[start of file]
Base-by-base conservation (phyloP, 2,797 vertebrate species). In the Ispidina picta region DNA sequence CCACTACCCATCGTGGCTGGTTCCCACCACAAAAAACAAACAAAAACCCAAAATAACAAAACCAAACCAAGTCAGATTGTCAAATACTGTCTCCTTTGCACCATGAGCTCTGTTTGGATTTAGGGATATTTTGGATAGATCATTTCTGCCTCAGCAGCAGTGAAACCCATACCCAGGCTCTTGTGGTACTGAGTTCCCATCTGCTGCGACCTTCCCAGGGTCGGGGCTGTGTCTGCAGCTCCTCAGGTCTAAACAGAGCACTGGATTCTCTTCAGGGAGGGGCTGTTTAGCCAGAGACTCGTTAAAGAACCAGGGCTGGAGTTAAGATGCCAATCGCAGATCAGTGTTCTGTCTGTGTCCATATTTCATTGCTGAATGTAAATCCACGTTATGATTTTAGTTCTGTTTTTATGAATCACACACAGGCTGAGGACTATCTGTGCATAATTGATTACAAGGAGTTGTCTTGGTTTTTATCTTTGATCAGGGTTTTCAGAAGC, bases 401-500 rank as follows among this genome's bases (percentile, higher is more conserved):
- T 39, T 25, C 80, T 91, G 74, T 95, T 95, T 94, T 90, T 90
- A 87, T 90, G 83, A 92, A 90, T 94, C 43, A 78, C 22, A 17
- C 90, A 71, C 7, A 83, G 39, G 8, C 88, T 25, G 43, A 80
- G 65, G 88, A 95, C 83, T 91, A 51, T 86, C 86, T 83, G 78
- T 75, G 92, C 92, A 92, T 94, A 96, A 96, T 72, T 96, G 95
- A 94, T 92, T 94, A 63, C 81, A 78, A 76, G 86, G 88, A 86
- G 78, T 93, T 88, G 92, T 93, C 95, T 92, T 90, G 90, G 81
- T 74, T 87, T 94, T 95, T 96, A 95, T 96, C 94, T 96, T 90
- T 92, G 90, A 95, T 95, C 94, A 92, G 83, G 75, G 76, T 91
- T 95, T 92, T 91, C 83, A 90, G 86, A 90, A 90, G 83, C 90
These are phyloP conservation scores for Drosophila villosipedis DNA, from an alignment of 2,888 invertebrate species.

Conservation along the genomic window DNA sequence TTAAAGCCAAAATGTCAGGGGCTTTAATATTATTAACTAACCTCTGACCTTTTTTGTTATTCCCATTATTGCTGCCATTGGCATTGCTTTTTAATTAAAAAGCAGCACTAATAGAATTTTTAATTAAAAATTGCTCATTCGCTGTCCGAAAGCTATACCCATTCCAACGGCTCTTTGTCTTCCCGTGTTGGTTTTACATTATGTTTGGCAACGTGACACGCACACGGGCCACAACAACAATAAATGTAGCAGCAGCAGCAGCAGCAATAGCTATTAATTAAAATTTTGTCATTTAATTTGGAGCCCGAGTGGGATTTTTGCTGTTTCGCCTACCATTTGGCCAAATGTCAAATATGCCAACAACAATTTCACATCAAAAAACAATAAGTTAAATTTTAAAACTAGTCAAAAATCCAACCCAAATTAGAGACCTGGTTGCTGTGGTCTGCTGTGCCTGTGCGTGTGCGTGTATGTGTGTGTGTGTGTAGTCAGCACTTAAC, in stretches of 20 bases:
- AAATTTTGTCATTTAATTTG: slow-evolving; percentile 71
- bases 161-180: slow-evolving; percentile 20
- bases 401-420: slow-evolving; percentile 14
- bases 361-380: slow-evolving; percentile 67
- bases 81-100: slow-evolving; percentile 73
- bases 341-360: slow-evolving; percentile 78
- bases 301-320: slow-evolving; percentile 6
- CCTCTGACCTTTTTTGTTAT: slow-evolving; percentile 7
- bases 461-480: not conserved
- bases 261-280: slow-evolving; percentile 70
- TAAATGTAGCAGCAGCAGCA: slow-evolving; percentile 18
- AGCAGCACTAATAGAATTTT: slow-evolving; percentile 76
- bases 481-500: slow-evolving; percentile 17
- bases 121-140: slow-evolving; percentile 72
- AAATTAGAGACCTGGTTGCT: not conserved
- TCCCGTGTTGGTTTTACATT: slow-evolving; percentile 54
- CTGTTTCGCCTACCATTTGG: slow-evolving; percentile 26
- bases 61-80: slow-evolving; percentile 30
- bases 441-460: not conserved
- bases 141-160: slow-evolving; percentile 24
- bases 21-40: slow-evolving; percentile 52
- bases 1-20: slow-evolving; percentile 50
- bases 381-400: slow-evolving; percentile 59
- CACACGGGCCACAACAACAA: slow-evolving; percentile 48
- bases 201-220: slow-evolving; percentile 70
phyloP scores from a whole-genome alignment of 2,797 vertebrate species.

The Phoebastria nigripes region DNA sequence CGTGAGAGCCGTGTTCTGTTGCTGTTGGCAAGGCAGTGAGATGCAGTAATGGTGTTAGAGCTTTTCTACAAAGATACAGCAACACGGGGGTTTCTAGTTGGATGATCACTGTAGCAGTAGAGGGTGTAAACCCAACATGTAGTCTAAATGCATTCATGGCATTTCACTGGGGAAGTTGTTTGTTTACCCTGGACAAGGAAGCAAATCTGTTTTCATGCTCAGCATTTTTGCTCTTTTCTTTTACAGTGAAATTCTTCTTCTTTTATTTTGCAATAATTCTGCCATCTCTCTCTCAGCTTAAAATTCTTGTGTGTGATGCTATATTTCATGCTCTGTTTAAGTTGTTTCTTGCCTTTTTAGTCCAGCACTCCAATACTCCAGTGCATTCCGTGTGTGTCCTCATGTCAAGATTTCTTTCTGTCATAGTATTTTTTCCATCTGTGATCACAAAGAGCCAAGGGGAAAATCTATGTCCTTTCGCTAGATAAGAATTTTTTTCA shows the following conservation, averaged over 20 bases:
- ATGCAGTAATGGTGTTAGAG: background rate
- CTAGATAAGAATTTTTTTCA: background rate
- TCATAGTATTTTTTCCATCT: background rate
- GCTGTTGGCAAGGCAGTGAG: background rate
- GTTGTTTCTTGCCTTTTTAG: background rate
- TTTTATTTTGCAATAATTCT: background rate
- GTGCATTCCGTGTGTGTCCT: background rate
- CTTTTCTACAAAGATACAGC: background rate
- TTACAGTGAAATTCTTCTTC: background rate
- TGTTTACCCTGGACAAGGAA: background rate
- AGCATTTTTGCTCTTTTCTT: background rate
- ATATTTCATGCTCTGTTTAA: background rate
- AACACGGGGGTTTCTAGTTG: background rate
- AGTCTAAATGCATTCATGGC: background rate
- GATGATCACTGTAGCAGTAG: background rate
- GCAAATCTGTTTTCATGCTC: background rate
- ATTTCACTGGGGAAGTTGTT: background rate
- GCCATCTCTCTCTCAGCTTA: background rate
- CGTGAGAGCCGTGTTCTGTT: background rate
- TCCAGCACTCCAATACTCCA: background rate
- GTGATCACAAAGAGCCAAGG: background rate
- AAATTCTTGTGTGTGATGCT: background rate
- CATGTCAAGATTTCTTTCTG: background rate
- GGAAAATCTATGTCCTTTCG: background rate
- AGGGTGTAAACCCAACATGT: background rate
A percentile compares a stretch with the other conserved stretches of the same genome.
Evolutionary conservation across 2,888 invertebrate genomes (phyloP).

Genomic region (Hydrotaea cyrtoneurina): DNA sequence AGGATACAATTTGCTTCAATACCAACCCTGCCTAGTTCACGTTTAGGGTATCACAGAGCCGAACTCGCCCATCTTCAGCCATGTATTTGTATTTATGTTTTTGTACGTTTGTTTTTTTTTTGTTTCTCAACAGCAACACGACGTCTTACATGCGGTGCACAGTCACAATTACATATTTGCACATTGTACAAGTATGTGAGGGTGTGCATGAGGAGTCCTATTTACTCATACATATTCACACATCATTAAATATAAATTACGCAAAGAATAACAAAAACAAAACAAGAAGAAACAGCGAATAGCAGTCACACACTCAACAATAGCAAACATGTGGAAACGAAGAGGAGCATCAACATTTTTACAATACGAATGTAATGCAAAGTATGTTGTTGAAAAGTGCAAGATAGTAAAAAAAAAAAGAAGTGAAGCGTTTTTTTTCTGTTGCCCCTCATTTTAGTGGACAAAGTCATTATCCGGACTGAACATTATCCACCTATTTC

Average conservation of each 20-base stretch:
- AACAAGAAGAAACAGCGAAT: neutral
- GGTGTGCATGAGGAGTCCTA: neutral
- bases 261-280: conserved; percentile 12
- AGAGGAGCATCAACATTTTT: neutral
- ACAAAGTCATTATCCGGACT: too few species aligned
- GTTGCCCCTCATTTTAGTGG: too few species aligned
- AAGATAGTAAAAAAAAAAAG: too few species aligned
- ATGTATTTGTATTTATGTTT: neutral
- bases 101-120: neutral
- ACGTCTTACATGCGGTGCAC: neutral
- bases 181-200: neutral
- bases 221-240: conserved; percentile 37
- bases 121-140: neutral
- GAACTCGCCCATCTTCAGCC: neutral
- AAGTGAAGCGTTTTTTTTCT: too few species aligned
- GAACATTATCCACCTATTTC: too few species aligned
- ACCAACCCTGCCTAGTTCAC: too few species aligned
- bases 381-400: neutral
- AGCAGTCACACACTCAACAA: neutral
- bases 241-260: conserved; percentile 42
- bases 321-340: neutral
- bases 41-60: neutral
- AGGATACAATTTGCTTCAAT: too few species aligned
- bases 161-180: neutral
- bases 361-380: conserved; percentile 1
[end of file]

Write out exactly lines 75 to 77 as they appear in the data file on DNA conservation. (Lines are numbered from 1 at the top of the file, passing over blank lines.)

- GTTGCCCCTCATTTTAGTGG: too few species aligned
- AAGATAGTAAAAAAAAAAAG: too few species aligned
- ATGTATTTGTATTTATGTTT: neutral